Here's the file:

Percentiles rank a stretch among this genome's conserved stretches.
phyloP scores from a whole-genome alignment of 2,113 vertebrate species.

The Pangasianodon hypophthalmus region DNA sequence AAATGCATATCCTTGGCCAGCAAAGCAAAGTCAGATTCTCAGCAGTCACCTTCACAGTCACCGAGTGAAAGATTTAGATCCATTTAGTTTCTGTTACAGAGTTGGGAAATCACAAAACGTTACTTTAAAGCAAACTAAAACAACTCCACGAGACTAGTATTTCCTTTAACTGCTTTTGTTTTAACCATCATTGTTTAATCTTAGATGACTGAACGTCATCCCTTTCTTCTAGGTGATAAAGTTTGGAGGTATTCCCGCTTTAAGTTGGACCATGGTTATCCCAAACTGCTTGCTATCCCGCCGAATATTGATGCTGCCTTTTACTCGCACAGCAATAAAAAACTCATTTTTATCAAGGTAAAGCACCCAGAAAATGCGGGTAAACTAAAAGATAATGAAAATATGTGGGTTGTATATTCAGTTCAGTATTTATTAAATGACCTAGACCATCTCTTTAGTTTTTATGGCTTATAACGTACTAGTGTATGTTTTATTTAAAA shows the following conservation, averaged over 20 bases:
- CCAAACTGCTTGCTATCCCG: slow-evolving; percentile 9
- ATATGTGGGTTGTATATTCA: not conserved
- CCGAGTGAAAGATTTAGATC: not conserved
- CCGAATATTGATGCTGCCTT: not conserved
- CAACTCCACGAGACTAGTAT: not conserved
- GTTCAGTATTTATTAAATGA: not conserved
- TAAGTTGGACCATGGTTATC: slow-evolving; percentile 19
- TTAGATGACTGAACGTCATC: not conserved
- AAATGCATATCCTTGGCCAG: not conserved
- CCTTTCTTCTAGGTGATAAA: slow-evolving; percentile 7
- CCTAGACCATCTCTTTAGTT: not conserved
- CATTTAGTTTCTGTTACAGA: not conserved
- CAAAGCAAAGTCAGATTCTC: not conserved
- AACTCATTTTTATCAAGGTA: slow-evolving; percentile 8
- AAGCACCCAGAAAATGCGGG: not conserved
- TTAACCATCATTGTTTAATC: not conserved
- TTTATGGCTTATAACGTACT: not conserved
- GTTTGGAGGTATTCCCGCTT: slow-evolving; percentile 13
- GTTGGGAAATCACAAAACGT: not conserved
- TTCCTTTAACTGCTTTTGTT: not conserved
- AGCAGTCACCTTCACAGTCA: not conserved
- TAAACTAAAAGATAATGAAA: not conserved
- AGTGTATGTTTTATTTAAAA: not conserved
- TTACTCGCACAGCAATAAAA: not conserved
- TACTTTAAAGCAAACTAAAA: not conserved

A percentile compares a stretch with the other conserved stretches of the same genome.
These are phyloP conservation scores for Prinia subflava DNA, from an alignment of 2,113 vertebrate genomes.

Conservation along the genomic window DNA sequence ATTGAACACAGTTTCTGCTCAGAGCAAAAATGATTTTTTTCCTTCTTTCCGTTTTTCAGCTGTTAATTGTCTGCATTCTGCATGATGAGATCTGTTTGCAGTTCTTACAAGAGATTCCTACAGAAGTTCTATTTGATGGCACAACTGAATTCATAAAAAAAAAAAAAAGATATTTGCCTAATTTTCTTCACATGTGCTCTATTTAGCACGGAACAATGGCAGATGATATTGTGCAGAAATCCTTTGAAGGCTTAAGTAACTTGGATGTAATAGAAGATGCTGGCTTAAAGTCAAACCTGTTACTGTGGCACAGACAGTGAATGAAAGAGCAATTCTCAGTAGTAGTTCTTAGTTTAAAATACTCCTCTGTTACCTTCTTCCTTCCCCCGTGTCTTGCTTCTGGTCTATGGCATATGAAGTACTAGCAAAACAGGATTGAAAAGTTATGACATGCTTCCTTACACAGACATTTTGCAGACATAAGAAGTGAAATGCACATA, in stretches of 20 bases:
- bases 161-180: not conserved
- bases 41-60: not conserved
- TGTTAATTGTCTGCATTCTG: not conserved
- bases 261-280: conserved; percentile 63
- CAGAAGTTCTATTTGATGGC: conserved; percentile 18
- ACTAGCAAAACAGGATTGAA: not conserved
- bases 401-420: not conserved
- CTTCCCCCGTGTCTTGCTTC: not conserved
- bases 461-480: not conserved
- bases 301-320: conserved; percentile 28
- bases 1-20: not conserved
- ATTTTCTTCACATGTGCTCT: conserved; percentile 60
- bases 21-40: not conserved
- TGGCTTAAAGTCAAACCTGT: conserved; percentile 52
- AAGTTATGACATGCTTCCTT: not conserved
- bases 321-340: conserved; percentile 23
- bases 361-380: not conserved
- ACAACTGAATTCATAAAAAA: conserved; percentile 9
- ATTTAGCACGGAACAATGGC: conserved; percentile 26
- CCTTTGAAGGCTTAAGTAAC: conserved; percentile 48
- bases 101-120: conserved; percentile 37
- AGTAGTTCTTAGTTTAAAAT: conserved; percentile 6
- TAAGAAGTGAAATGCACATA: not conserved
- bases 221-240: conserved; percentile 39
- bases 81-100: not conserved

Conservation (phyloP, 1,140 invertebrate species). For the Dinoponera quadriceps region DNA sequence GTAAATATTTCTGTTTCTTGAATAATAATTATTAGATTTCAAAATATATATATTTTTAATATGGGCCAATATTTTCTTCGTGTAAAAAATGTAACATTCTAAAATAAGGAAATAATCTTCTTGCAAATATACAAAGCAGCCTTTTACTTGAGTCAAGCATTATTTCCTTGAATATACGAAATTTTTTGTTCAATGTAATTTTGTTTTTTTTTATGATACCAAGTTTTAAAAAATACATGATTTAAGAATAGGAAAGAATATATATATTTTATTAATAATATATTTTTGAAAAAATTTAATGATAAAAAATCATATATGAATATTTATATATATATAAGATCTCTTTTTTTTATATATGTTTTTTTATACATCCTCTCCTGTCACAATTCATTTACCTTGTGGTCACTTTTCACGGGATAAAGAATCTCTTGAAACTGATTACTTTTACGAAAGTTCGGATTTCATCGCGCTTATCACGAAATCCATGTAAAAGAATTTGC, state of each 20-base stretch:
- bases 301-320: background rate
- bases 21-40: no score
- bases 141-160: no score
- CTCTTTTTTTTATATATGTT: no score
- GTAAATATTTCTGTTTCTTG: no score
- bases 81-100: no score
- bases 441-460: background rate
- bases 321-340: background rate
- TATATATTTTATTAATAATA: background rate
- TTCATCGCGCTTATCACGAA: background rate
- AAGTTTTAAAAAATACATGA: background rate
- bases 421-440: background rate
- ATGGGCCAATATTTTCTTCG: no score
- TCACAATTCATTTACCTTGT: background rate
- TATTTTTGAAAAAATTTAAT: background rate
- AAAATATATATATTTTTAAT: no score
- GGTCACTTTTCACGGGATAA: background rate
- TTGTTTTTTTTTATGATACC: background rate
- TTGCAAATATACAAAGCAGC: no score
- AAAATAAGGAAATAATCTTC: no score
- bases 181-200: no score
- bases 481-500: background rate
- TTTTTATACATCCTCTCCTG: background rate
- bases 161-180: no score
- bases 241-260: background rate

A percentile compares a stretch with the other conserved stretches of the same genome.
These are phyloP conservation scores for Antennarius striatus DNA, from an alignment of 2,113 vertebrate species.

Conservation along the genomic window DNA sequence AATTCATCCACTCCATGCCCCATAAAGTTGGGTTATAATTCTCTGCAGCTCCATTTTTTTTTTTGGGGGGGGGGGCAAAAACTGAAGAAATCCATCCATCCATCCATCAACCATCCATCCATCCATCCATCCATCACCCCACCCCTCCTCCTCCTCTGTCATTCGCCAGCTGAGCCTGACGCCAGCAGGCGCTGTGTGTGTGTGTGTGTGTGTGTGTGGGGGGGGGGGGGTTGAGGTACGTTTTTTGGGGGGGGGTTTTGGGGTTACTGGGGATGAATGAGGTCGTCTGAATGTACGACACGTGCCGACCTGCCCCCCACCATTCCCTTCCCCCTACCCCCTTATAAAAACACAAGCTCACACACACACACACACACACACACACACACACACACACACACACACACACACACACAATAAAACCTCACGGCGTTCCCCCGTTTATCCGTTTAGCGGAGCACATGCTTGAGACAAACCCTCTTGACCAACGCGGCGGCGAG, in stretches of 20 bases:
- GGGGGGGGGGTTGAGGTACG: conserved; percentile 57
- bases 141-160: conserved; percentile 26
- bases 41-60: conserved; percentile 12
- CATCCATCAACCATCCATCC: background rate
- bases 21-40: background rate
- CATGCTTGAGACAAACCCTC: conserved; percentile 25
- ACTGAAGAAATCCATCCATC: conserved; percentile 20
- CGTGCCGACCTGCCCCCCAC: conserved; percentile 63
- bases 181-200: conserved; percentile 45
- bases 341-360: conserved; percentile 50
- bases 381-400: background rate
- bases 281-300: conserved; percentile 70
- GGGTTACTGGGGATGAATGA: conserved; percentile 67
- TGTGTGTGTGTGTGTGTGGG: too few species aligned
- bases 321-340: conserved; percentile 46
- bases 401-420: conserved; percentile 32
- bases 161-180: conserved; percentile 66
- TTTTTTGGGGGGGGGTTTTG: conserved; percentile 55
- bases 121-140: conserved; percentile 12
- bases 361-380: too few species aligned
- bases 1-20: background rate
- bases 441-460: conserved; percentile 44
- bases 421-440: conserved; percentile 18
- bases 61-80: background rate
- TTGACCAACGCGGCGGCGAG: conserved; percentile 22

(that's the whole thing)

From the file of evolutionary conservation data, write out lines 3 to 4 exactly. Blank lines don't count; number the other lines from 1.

The Pangasianodon hypophthalmus region DNA sequence AAATGCATATCCTTGGCCAGCAAAGCAAAGTCAGATTCTCAGCAGTCACCTTCACAGTCACCGAGTGAAAGATTTAGATCCATTTAGTTTCTGTTACAGAGTTGGGAAATCACAAAACGTTACTTTAAAGCAAACTAAAACAACTCCACGAGACTAGTATTTCCTTTAACTGCTTTTGTTTTAACCATCATTGTTTAATCTTAGATGACTGAACGTCATCCCTTTCTTCTAGGTGATAAAGTTTGGAGGTATTCCCGCTTTAAGTTGGACCATGGTTATCCCAAACTGCTTGCTATCCCGCCGAATATTGATGCTGCCTTTTACTCGCACAGCAATAAAAAACTCATTTTTATCAAGGTAAAGCACCCAGAAAATGCGGGTAAACTAAAAGATAATGAAAATATGTGGGTTGTATATTCAGTTCAGTATTTATTAAATGACCTAGACCATCTCTTTAGTTTTTATGGCTTATAACGTACTAGTGTATGTTTTATTTAAAA shows the following conservation, averaged over 20 bases:
- CCAAACTGCTTGCTATCCCG: slow-evolving; percentile 9